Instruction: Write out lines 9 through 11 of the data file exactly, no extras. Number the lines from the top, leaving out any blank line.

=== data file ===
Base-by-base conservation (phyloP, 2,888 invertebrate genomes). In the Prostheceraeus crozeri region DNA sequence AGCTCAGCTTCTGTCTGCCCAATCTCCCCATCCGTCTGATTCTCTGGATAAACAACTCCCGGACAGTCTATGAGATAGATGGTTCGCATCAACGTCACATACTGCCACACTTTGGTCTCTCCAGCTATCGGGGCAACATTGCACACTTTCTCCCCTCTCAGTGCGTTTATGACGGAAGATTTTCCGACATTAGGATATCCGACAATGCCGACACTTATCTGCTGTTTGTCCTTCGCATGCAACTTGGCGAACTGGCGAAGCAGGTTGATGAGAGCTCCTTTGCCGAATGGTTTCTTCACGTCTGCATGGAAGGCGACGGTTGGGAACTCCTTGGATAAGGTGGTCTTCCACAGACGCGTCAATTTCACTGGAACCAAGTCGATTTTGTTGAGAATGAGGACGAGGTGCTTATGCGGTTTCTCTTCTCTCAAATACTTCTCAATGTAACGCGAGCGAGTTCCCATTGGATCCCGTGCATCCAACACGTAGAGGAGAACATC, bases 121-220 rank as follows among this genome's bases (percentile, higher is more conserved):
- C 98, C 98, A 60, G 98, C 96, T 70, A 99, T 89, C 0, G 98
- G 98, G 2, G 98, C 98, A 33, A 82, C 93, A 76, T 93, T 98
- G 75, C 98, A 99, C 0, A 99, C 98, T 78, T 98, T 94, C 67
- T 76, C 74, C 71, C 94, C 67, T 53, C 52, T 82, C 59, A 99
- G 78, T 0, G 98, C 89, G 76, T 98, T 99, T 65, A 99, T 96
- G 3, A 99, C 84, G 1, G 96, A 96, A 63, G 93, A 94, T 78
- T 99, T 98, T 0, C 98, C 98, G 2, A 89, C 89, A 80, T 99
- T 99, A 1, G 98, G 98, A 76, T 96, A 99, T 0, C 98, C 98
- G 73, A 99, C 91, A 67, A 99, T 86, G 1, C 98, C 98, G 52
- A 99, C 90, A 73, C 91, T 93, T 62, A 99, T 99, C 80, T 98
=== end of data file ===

- T 99, A 1, G 98, G 98, A 76, T 96, A 99, T 0, C 98, C 98
- G 73, A 99, C 91, A 67, A 99, T 86, G 1, C 98, C 98, G 52
- A 99, C 90, A 73, C 91, T 93, T 62, A 99, T 99, C 80, T 98